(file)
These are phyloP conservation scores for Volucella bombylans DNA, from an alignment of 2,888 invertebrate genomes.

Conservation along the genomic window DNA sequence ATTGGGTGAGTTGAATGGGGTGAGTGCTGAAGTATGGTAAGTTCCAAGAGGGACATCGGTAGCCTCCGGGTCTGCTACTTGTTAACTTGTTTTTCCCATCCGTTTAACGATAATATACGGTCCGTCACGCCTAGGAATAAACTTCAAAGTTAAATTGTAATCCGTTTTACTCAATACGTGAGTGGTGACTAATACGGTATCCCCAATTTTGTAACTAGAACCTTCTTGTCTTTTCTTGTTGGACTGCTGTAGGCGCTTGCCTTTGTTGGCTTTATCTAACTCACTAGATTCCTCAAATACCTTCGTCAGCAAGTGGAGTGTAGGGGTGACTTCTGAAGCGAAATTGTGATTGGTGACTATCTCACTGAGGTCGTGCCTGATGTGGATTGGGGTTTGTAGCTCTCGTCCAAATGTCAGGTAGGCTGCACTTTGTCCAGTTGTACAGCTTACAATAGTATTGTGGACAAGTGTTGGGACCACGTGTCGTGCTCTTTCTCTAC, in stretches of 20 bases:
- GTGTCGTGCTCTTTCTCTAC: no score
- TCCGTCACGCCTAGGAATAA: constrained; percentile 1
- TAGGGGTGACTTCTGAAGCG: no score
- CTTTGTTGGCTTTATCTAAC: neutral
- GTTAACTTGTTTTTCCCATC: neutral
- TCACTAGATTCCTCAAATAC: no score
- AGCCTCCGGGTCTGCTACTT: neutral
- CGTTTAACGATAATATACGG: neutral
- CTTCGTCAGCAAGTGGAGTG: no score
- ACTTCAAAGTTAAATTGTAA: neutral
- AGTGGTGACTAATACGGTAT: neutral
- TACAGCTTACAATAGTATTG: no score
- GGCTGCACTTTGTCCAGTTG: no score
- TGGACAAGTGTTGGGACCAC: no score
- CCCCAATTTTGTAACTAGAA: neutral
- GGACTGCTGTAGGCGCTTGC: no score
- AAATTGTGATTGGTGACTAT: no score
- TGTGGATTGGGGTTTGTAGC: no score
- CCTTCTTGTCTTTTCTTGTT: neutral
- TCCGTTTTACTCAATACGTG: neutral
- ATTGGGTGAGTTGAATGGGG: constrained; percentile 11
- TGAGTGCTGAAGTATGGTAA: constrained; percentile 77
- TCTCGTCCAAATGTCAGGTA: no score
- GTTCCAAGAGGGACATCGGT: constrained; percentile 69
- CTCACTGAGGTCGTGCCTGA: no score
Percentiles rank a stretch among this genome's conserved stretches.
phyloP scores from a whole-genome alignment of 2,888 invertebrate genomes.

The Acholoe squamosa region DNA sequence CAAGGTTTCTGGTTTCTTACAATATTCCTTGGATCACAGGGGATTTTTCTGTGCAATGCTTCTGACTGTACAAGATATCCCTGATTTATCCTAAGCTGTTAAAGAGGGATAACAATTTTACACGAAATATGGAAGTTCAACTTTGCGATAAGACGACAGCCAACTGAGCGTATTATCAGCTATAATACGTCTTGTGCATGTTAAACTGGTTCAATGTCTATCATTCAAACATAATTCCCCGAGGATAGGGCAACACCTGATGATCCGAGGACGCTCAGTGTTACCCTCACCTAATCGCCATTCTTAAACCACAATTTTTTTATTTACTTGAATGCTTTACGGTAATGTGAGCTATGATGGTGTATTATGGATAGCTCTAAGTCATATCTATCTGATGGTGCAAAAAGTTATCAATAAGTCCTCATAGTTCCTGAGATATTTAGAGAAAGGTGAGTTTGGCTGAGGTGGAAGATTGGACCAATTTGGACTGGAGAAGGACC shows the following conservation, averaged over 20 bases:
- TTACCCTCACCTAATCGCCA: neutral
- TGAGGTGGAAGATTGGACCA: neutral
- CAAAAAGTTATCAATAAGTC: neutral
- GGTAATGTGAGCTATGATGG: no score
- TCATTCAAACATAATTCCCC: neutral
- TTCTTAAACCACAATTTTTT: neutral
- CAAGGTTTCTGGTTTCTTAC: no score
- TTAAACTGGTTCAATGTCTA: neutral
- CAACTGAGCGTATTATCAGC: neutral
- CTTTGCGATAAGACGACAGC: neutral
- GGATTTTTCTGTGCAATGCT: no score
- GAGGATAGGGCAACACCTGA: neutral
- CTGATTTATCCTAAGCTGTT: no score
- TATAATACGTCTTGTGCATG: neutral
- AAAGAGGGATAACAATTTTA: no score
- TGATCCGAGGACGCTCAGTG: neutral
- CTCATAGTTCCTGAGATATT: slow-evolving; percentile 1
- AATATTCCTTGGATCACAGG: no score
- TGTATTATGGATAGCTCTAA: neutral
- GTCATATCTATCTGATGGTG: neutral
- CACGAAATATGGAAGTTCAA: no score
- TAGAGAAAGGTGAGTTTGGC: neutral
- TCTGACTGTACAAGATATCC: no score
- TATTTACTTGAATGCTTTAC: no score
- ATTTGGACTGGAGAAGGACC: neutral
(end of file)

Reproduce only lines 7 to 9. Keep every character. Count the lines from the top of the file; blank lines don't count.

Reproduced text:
- GTTAACTTGTTTTTCCCATC: neutral
- TCACTAGATTCCTCAAATAC: no score
- AGCCTCCGGGTCTGCTACTT: neutral